Nielsen Hayden genealogy

Jeremiah Bingham

Male 1806 - 1890  (83 years)


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Generation: 1

  1. 1.  Jeremiah Bingham was born on 15 Jun 1806 in Cornwall, Addison, Vermont (son of Jeremiah Bingham and Mary Ives); died on 6 May 1890 in Payson, Utah, Utah.

Generation: 2

  1. 2.  Jeremiah Bingham was born about 1761 in Norwich, New London, Connecticut (son of Joseph Bingham and Rachel Ween); died in 1813.

    Other Events:

    • Alternate birth: 17 Apr 1760, Norwich, New London, Connecticut

    Notes:

    From The Bingham Family in the United States, citation details below:

    Jeremiah was born in the Franklin section of Norwich, New London Co CT where his parents, Joseph and Rachel Ween Bingham, then lived. Based upon his date of entry into military service, he was probably born on 17 Apr 1760, but the Norwich records cite the name James, and not Jeremiah. [PNH: see note below.] By 1776 Jeremiah was apprenticed to Henry Baldridge in Bennington VT, but when the army recruiting sergeant came to Bennington, Jeremiah broke his apprentice agreement and joined the army. He served his first thirty-four months in Maj. Allen's company of Col. Rufus Putnam's MA regiment of the Continental Line, 20 Feb 1777 to 31 Dec 1779. He signed up for another year and a month, consequently, his final date of service was 31 Jan 1781. He would have been almost twenty-one when he was discharged. Jeremiah returned to Bennington where he stayed until about 1784 and then followed his uncle Jeremiah to Cornwall, Addison Co VT.

    Jeremiah married in Cornwall, Mary Ives, 27 Nov 1786. The next month, they purchased nearly four acres adjoining their house lot. Near the end of 1788 when Jeremiah received his back military pay, he bought twenty-five acres from Edward Harris. This deed is most intriguing as it also recorded Harris's gift of five acres to Joseph Bingham. Joseph could have been Jeremiah's father or brother.

    The births of Jeremiah and Mary's first three children were recorded in Cornwall, but not the births of the other children. The 1800 U.S. census for Cornwall credited the family with three boys under 10, one girl under 10, and one girl 10-16. The family was also enumerated in Cornwall in 1810. Several Cornwall deeds between 1789 amd 1793 indicate that Jeremiah sold portions of his twenty-five acres. In 1794, he bought thirty-four acres from Jared Ives, but sold it five months later in 1795. That deed was the last record for Jeremiah in Cornwall. His pension application file contains a statement by his uncle Jeremiah of Cornwall that he lived "here" in 1806 and his son, Aaron, stated that he died in 1813 during the late war with England.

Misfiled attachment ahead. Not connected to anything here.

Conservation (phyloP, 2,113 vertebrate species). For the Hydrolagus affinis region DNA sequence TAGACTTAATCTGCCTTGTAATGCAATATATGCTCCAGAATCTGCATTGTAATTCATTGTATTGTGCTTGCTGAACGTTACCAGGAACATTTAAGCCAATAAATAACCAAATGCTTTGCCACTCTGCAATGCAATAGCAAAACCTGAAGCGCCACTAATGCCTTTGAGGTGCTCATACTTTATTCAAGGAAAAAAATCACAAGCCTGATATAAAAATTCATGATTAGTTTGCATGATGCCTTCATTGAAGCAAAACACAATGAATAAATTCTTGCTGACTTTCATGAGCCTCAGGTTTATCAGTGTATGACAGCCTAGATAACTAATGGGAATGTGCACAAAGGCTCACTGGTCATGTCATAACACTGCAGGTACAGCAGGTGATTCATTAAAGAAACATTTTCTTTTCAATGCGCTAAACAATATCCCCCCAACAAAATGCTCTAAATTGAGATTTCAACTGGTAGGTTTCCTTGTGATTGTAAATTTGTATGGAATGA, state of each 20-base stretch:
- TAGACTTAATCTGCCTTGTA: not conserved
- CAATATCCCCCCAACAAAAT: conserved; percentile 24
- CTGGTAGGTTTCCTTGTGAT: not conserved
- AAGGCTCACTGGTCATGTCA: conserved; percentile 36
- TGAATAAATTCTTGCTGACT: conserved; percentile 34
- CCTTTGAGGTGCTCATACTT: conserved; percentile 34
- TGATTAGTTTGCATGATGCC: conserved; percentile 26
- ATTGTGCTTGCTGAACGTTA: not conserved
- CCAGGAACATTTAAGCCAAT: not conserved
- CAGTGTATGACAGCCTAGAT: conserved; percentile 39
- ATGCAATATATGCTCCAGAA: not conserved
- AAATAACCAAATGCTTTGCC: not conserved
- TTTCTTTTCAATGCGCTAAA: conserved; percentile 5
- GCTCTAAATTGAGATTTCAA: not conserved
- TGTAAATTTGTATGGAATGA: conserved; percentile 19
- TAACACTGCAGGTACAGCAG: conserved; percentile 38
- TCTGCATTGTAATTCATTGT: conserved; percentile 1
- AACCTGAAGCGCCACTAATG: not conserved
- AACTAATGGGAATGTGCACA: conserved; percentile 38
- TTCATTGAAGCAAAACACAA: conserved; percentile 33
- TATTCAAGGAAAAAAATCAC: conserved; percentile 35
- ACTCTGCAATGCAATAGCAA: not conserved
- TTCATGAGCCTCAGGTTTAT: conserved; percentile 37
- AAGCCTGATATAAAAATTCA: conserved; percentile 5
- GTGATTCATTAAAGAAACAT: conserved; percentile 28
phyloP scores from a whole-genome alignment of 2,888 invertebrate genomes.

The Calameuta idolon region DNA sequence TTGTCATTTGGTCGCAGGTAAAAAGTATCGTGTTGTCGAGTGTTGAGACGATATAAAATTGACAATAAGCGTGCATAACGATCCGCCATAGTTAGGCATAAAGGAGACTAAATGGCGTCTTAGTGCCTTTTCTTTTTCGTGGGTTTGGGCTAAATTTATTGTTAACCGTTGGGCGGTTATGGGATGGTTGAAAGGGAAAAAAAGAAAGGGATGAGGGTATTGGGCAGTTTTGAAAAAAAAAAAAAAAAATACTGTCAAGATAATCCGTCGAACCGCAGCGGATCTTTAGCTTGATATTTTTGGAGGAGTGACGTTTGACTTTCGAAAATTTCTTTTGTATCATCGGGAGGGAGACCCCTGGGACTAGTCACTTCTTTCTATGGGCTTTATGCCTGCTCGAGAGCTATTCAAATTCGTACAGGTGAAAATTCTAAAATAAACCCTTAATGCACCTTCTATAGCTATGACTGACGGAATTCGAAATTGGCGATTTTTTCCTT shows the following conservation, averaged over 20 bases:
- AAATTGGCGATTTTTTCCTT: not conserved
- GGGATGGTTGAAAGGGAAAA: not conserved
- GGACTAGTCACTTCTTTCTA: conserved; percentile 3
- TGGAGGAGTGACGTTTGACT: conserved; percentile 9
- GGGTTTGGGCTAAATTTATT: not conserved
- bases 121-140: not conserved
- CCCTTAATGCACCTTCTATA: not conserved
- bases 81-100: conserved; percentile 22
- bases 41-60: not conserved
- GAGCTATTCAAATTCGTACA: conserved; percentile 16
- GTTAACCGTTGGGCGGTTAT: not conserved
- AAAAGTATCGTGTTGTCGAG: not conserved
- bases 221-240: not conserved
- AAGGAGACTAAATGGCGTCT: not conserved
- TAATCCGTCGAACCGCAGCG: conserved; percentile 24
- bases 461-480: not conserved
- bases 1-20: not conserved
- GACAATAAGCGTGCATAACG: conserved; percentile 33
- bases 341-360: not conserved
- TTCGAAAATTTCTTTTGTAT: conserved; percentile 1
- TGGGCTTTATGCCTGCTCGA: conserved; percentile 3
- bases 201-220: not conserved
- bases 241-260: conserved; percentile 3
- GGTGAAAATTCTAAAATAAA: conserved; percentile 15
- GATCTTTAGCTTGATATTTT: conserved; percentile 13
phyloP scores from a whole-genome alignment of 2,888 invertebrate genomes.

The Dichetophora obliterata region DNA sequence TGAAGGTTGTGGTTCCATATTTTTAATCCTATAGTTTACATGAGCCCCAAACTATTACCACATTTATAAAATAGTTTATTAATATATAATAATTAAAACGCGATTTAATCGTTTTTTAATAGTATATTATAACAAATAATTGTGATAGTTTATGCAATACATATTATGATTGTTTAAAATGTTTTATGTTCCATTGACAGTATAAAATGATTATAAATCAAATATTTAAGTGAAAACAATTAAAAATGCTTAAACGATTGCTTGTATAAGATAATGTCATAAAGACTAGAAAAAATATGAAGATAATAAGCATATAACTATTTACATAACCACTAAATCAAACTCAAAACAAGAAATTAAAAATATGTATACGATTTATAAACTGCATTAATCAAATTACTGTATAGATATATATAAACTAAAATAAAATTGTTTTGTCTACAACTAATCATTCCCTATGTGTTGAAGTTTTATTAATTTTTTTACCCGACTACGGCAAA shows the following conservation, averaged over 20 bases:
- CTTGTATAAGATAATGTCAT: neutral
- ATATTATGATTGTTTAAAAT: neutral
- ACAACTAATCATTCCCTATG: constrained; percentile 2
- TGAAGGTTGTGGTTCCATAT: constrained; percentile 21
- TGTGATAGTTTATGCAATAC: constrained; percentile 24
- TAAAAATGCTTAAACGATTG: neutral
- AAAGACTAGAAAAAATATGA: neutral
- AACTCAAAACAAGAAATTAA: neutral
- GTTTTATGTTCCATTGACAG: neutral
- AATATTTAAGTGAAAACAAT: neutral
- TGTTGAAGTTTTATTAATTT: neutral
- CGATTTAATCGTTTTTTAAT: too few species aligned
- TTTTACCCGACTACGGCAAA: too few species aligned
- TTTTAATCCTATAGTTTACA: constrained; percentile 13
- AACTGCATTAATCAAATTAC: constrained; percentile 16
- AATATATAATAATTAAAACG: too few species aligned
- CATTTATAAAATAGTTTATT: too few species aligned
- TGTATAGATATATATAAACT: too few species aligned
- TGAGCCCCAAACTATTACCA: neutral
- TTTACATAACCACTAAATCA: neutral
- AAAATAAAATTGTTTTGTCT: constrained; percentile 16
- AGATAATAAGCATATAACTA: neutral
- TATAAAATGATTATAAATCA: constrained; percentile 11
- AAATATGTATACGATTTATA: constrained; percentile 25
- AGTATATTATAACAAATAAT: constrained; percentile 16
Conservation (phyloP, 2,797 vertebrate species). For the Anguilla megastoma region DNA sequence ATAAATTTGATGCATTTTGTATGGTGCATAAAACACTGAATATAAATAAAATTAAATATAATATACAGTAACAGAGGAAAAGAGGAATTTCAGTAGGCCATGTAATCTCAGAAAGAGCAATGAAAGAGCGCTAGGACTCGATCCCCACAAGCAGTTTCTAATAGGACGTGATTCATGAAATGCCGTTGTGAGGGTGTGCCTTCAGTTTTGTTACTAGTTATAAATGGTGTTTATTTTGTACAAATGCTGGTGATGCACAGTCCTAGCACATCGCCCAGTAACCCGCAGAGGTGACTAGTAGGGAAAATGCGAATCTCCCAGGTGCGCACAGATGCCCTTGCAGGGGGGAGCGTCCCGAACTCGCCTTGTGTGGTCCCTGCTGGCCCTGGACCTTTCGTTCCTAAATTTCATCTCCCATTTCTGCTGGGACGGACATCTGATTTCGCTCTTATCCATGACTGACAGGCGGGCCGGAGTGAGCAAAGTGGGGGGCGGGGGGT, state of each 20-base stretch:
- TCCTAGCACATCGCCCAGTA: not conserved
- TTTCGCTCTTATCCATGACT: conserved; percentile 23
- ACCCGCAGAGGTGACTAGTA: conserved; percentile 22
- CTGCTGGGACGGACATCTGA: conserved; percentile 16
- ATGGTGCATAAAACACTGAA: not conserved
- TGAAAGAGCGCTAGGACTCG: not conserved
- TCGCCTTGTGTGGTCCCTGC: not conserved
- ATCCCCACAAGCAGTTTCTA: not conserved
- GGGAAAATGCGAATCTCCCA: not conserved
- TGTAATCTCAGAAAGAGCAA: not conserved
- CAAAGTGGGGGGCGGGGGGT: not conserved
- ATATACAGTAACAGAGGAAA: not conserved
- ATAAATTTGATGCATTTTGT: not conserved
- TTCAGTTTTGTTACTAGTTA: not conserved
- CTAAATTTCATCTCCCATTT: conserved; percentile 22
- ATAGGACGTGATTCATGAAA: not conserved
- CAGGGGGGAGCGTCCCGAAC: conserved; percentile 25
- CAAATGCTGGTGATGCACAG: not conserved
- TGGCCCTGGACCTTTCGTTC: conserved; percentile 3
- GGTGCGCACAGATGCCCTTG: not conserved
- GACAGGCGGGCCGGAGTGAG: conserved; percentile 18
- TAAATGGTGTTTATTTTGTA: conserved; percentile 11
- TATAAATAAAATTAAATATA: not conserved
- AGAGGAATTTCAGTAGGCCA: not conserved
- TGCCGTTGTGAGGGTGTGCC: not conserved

Mary, his wife, married second, Abner Whipple, about 1820. Jeremiah's sons Reuben, Lucius and Jeremiah lived in Ontario, Canada in the late 1820, but by 1840 they had returned to the U.S. and all three lived in Knox Co IL. Son Jeremiah moved on to IA in 1845 where his mother Mary died.

    *****

    We are a little skeptical about Donna Bingham Munger's assertion that "[b]ased upon his date of entry into military service, he was probably born on 17 Apr 1760", since, as Munger observes, "the Norwich records [for a Bingham birth on that date] cite the name James, and not Jeremiah." It seems clear from records cited by Munger herself that James Bingham was a separate individual. We find it entirely plausible that Jeremiah was born in 1761, was an apprentice at fifteen, and ran away to join the army at approximately sixteen.

    *****

    Some online sites state that this Jeremiah Bingham fought in the War of 1812 as well as in the Revolution. We believe this is based on a misreading of son Aaron's 1849 statement, referred to in our entry for Jeremiah Bingham's wife Mary Ives, that Jeremiah "died during the late war with England in 1813." It seems clear that Aaron was merely noting the period of history during which his father died, not claiming that he father actually fought in that war. Most notably, after their mother's death, Aaron Bingham and his brothers Jeremiah, Joseph, and Lucius Augustus Bingham put a great deal of energy into proving their father's Revolutionary War service in order to obtain their portions of their mother's pension. If their father had also fought in the second war with England, this surely would have been mentioned in their various statements about his military history.